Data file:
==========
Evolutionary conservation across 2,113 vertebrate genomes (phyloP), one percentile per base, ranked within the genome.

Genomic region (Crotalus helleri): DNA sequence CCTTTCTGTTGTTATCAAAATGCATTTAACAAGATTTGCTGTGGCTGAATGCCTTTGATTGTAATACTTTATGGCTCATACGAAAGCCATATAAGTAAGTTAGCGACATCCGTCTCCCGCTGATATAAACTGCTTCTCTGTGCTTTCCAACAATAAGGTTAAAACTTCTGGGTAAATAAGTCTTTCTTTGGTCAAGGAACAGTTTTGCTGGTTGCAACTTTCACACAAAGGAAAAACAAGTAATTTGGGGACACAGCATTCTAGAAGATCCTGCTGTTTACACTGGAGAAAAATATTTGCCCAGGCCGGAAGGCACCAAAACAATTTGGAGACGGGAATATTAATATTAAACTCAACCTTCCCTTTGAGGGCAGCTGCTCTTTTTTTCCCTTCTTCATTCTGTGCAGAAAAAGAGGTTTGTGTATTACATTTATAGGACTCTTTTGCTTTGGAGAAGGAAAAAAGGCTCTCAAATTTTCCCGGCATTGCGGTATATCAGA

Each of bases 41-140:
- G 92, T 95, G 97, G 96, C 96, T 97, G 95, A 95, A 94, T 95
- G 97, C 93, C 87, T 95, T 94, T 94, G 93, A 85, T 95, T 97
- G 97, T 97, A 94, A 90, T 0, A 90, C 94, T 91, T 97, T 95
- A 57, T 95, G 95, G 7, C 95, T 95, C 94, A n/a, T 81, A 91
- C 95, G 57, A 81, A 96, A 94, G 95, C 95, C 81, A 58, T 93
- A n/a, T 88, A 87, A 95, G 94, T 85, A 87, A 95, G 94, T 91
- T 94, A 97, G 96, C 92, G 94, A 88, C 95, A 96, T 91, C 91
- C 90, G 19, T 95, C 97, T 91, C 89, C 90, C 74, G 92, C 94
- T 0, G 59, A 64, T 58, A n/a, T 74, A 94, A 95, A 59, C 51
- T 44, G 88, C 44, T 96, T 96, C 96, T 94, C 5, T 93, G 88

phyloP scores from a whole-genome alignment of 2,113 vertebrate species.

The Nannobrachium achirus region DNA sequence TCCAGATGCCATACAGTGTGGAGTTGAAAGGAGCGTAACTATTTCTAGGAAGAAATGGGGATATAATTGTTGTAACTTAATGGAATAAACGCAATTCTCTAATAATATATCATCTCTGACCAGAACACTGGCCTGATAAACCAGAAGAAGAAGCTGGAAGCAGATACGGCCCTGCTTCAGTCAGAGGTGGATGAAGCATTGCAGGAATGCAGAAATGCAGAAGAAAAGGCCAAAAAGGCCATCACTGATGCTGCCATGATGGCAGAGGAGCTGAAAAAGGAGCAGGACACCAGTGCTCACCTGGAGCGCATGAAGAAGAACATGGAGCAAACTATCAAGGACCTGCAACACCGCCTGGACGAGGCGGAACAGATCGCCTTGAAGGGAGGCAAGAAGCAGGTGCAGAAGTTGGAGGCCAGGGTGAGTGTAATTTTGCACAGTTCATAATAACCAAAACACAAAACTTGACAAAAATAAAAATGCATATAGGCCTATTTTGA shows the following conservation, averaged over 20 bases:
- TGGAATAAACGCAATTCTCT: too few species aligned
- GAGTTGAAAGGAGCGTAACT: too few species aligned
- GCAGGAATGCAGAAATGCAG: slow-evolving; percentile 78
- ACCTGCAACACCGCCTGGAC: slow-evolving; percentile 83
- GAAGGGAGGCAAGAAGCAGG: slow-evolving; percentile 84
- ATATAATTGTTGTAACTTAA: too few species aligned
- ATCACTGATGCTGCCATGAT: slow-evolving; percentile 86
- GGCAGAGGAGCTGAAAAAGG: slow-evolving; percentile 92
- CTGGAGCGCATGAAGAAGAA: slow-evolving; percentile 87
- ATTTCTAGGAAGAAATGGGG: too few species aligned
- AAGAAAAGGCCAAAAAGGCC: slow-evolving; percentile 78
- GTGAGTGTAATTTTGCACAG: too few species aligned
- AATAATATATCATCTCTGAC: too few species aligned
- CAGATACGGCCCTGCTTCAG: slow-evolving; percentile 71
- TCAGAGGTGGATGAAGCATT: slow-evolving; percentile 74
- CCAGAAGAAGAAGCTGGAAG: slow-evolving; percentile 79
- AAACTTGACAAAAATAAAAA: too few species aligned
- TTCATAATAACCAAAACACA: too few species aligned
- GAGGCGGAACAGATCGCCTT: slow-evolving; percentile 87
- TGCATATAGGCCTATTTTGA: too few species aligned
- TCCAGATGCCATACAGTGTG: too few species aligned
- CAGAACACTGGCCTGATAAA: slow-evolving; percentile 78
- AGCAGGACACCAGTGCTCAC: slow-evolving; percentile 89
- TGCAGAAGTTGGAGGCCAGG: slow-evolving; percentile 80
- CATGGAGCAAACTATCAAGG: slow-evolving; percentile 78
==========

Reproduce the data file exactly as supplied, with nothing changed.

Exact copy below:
Evolutionary conservation across 2,113 vertebrate genomes (phyloP), one percentile per base, ranked within the genome.

Genomic region (Crotalus helleri): DNA sequence CCTTTCTGTTGTTATCAAAATGCATTTAACAAGATTTGCTGTGGCTGAATGCCTTTGATTGTAATACTTTATGGCTCATACGAAAGCCATATAAGTAAGTTAGCGACATCCGTCTCCCGCTGATATAAACTGCTTCTCTGTGCTTTCCAACAATAAGGTTAAAACTTCTGGGTAAATAAGTCTTTCTTTGGTCAAGGAACAGTTTTGCTGGTTGCAACTTTCACACAAAGGAAAAACAAGTAATTTGGGGACACAGCATTCTAGAAGATCCTGCTGTTTACACTGGAGAAAAATATTTGCCCAGGCCGGAAGGCACCAAAACAATTTGGAGACGGGAATATTAATATTAAACTCAACCTTCCCTTTGAGGGCAGCTGCTCTTTTTTTCCCTTCTTCATTCTGTGCAGAAAAAGAGGTTTGTGTATTACATTTATAGGACTCTTTTGCTTTGGAGAAGGAAAAAAGGCTCTCAAATTTTCCCGGCATTGCGGTATATCAGA

Each of bases 41-140:
- G 92, T 95, G 97, G 96, C 96, T 97, G 95, A 95, A 94, T 95
- G 97, C 93, C 87, T 95, T 94, T 94, G 93, A 85, T 95, T 97
- G 97, T 97, A 94, A 90, T 0, A 90, C 94, T 91, T 97, T 95
- A 57, T 95, G 95, G 7, C 95, T 95, C 94, A n/a, T 81, A 91
- C 95, G 57, A 81, A 96, A 94, G 95, C 95, C 81, A 58, T 93
- A n/a, T 88, A 87, A 95, G 94, T 85, A 87, A 95, G 94, T 91
- T 94, A 97, G 96, C 92, G 94, A 88, C 95, A 96, T 91, C 91
- C 90, G 19, T 95, C 97, T 91, C 89, C 90, C 74, G 92, C 94
- T 0, G 59, A 64, T 58, A n/a, T 74, A 94, A 95, A 59, C 51
- T 44, G 88, C 44, T 96, T 96, C 96, T 94, C 5, T 93, G 88

phyloP scores from a whole-genome alignment of 2,113 vertebrate species.

The Nannobrachium achirus region DNA sequence TCCAGATGCCATACAGTGTGGAGTTGAAAGGAGCGTAACTATTTCTAGGAAGAAATGGGGATATAATTGTTGTAACTTAATGGAATAAACGCAATTCTCTAATAATATATCATCTCTGACCAGAACACTGGCCTGATAAACCAGAAGAAGAAGCTGGAAGCAGATACGGCCCTGCTTCAGTCAGAGGTGGATGAAGCATTGCAGGAATGCAGAAATGCAGAAGAAAAGGCCAAAAAGGCCATCACTGATGCTGCCATGATGGCAGAGGAGCTGAAAAAGGAGCAGGACACCAGTGCTCACCTGGAGCGCATGAAGAAGAACATGGAGCAAACTATCAAGGACCTGCAACACCGCCTGGACGAGGCGGAACAGATCGCCTTGAAGGGAGGCAAGAAGCAGGTGCAGAAGTTGGAGGCCAGGGTGAGTGTAATTTTGCACAGTTCATAATAACCAAAACACAAAACTTGACAAAAATAAAAATGCATATAGGCCTATTTTGA shows the following conservation, averaged over 20 bases:
- TGGAATAAACGCAATTCTCT: too few species aligned
- GAGTTGAAAGGAGCGTAACT: too few species aligned
- GCAGGAATGCAGAAATGCAG: slow-evolving; percentile 78
- ACCTGCAACACCGCCTGGAC: slow-evolving; percentile 83
- GAAGGGAGGCAAGAAGCAGG: slow-evolving; percentile 84
- ATATAATTGTTGTAACTTAA: too few species aligned
- ATCACTGATGCTGCCATGAT: slow-evolving; percentile 86
- GGCAGAGGAGCTGAAAAAGG: slow-evolving; percentile 92
- CTGGAGCGCATGAAGAAGAA: slow-evolving; percentile 87
- ATTTCTAGGAAGAAATGGGG: too few species aligned
- AAGAAAAGGCCAAAAAGGCC: slow-evolving; percentile 78
- GTGAGTGTAATTTTGCACAG: too few species aligned
- AATAATATATCATCTCTGAC: too few species aligned
- CAGATACGGCCCTGCTTCAG: slow-evolving; percentile 71
- TCAGAGGTGGATGAAGCATT: slow-evolving; percentile 74
- CCAGAAGAAGAAGCTGGAAG: slow-evolving; percentile 79
- AAACTTGACAAAAATAAAAA: too few species aligned
- TTCATAATAACCAAAACACA: too few species aligned
- GAGGCGGAACAGATCGCCTT: slow-evolving; percentile 87
- TGCATATAGGCCTATTTTGA: too few species aligned
- TCCAGATGCCATACAGTGTG: too few species aligned
- CAGAACACTGGCCTGATAAA: slow-evolving; percentile 78
- AGCAGGACACCAGTGCTCAC: slow-evolving; percentile 89
- TGCAGAAGTTGGAGGCCAGG: slow-evolving; percentile 80
- CATGGAGCAAACTATCAAGG: slow-evolving; percentile 78